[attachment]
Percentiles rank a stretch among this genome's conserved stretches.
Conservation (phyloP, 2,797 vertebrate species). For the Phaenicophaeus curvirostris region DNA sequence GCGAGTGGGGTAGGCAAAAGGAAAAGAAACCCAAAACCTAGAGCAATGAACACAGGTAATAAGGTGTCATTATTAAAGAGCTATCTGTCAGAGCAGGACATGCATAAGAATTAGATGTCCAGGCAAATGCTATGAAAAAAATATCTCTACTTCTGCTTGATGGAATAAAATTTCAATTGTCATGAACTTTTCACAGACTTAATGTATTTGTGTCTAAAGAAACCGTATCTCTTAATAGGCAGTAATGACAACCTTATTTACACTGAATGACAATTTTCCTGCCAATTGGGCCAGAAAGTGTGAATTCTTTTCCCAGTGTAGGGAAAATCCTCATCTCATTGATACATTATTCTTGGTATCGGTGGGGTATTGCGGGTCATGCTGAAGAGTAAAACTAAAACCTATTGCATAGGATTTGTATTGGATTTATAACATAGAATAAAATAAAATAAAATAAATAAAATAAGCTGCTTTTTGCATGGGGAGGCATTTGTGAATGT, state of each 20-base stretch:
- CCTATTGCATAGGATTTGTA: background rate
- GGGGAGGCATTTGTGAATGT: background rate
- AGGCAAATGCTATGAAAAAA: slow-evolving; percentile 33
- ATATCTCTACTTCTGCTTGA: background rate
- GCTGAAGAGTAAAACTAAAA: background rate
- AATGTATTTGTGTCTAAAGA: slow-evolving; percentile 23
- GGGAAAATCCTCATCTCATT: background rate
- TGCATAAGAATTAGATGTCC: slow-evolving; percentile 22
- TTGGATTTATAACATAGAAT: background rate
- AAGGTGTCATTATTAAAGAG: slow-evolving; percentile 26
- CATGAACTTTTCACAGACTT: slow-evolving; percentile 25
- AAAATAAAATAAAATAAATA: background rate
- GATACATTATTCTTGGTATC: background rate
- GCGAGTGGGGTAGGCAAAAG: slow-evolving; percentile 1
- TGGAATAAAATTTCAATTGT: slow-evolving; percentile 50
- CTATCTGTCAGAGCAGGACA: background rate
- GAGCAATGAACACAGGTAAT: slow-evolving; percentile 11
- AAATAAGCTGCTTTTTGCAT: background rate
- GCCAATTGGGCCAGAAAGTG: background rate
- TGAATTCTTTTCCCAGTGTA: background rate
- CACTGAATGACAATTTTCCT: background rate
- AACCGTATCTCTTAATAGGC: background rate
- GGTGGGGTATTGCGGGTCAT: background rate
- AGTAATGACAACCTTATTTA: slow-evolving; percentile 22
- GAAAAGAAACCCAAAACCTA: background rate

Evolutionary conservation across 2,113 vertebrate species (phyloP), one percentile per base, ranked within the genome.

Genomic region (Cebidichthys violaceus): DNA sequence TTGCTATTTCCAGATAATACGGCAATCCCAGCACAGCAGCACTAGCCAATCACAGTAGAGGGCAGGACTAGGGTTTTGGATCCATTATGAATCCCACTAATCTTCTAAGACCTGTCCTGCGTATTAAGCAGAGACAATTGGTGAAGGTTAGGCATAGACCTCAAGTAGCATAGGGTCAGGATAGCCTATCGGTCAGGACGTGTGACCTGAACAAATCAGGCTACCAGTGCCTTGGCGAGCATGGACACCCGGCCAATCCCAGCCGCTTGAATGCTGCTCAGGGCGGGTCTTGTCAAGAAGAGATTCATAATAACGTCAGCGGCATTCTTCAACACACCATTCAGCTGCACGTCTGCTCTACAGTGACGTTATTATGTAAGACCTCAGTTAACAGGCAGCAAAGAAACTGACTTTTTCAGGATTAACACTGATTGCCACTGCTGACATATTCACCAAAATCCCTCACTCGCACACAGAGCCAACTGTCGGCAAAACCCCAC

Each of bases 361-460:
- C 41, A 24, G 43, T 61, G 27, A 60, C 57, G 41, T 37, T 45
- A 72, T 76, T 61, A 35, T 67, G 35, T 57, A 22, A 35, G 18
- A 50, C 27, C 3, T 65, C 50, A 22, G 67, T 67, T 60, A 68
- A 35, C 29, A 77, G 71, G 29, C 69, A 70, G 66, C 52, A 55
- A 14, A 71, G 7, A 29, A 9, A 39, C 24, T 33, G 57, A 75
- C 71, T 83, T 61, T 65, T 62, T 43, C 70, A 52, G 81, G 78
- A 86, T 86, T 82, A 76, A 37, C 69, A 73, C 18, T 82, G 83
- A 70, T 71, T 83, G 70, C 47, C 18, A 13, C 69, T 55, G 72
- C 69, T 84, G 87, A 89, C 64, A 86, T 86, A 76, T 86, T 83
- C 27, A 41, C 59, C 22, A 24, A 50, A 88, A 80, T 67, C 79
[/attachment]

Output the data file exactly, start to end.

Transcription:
Percentiles rank a stretch among this genome's conserved stretches.
Conservation (phyloP, 2,797 vertebrate species). For the Phaenicophaeus curvirostris region DNA sequence GCGAGTGGGGTAGGCAAAAGGAAAAGAAACCCAAAACCTAGAGCAATGAACACAGGTAATAAGGTGTCATTATTAAAGAGCTATCTGTCAGAGCAGGACATGCATAAGAATTAGATGTCCAGGCAAATGCTATGAAAAAAATATCTCTACTTCTGCTTGATGGAATAAAATTTCAATTGTCATGAACTTTTCACAGACTTAATGTATTTGTGTCTAAAGAAACCGTATCTCTTAATAGGCAGTAATGACAACCTTATTTACACTGAATGACAATTTTCCTGCCAATTGGGCCAGAAAGTGTGAATTCTTTTCCCAGTGTAGGGAAAATCCTCATCTCATTGATACATTATTCTTGGTATCGGTGGGGTATTGCGGGTCATGCTGAAGAGTAAAACTAAAACCTATTGCATAGGATTTGTATTGGATTTATAACATAGAATAAAATAAAATAAAATAAATAAAATAAGCTGCTTTTTGCATGGGGAGGCATTTGTGAATGT, state of each 20-base stretch:
- CCTATTGCATAGGATTTGTA: background rate
- GGGGAGGCATTTGTGAATGT: background rate
- AGGCAAATGCTATGAAAAAA: slow-evolving; percentile 33
- ATATCTCTACTTCTGCTTGA: background rate
- GCTGAAGAGTAAAACTAAAA: background rate
- AATGTATTTGTGTCTAAAGA: slow-evolving; percentile 23
- GGGAAAATCCTCATCTCATT: background rate
- TGCATAAGAATTAGATGTCC: slow-evolving; percentile 22
- TTGGATTTATAACATAGAAT: background rate
- AAGGTGTCATTATTAAAGAG: slow-evolving; percentile 26
- CATGAACTTTTCACAGACTT: slow-evolving; percentile 25
- AAAATAAAATAAAATAAATA: background rate
- GATACATTATTCTTGGTATC: background rate
- GCGAGTGGGGTAGGCAAAAG: slow-evolving; percentile 1
- TGGAATAAAATTTCAATTGT: slow-evolving; percentile 50
- CTATCTGTCAGAGCAGGACA: background rate
- GAGCAATGAACACAGGTAAT: slow-evolving; percentile 11
- AAATAAGCTGCTTTTTGCAT: background rate
- GCCAATTGGGCCAGAAAGTG: background rate
- TGAATTCTTTTCCCAGTGTA: background rate
- CACTGAATGACAATTTTCCT: background rate
- AACCGTATCTCTTAATAGGC: background rate
- GGTGGGGTATTGCGGGTCAT: background rate
- AGTAATGACAACCTTATTTA: slow-evolving; percentile 22
- GAAAAGAAACCCAAAACCTA: background rate

Evolutionary conservation across 2,113 vertebrate species (phyloP), one percentile per base, ranked within the genome.

Genomic region (Cebidichthys violaceus): DNA sequence TTGCTATTTCCAGATAATACGGCAATCCCAGCACAGCAGCACTAGCCAATCACAGTAGAGGGCAGGACTAGGGTTTTGGATCCATTATGAATCCCACTAATCTTCTAAGACCTGTCCTGCGTATTAAGCAGAGACAATTGGTGAAGGTTAGGCATAGACCTCAAGTAGCATAGGGTCAGGATAGCCTATCGGTCAGGACGTGTGACCTGAACAAATCAGGCTACCAGTGCCTTGGCGAGCATGGACACCCGGCCAATCCCAGCCGCTTGAATGCTGCTCAGGGCGGGTCTTGTCAAGAAGAGATTCATAATAACGTCAGCGGCATTCTTCAACACACCATTCAGCTGCACGTCTGCTCTACAGTGACGTTATTATGTAAGACCTCAGTTAACAGGCAGCAAAGAAACTGACTTTTTCAGGATTAACACTGATTGCCACTGCTGACATATTCACCAAAATCCCTCACTCGCACACAGAGCCAACTGTCGGCAAAACCCCAC

Each of bases 361-460:
- C 41, A 24, G 43, T 61, G 27, A 60, C 57, G 41, T 37, T 45
- A 72, T 76, T 61, A 35, T 67, G 35, T 57, A 22, A 35, G 18
- A 50, C 27, C 3, T 65, C 50, A 22, G 67, T 67, T 60, A 68
- A 35, C 29, A 77, G 71, G 29, C 69, A 70, G 66, C 52, A 55
- A 14, A 71, G 7, A 29, A 9, A 39, C 24, T 33, G 57, A 75
- C 71, T 83, T 61, T 65, T 62, T 43, C 70, A 52, G 81, G 78
- A 86, T 86, T 82, A 76, A 37, C 69, A 73, C 18, T 82, G 83
- A 70, T 71, T 83, G 70, C 47, C 18, A 13, C 69, T 55, G 72
- C 69, T 84, G 87, A 89, C 64, A 86, T 86, A 76, T 86, T 83
- C 27, A 41, C 59, C 22, A 24, A 50, A 88, A 80, T 67, C 79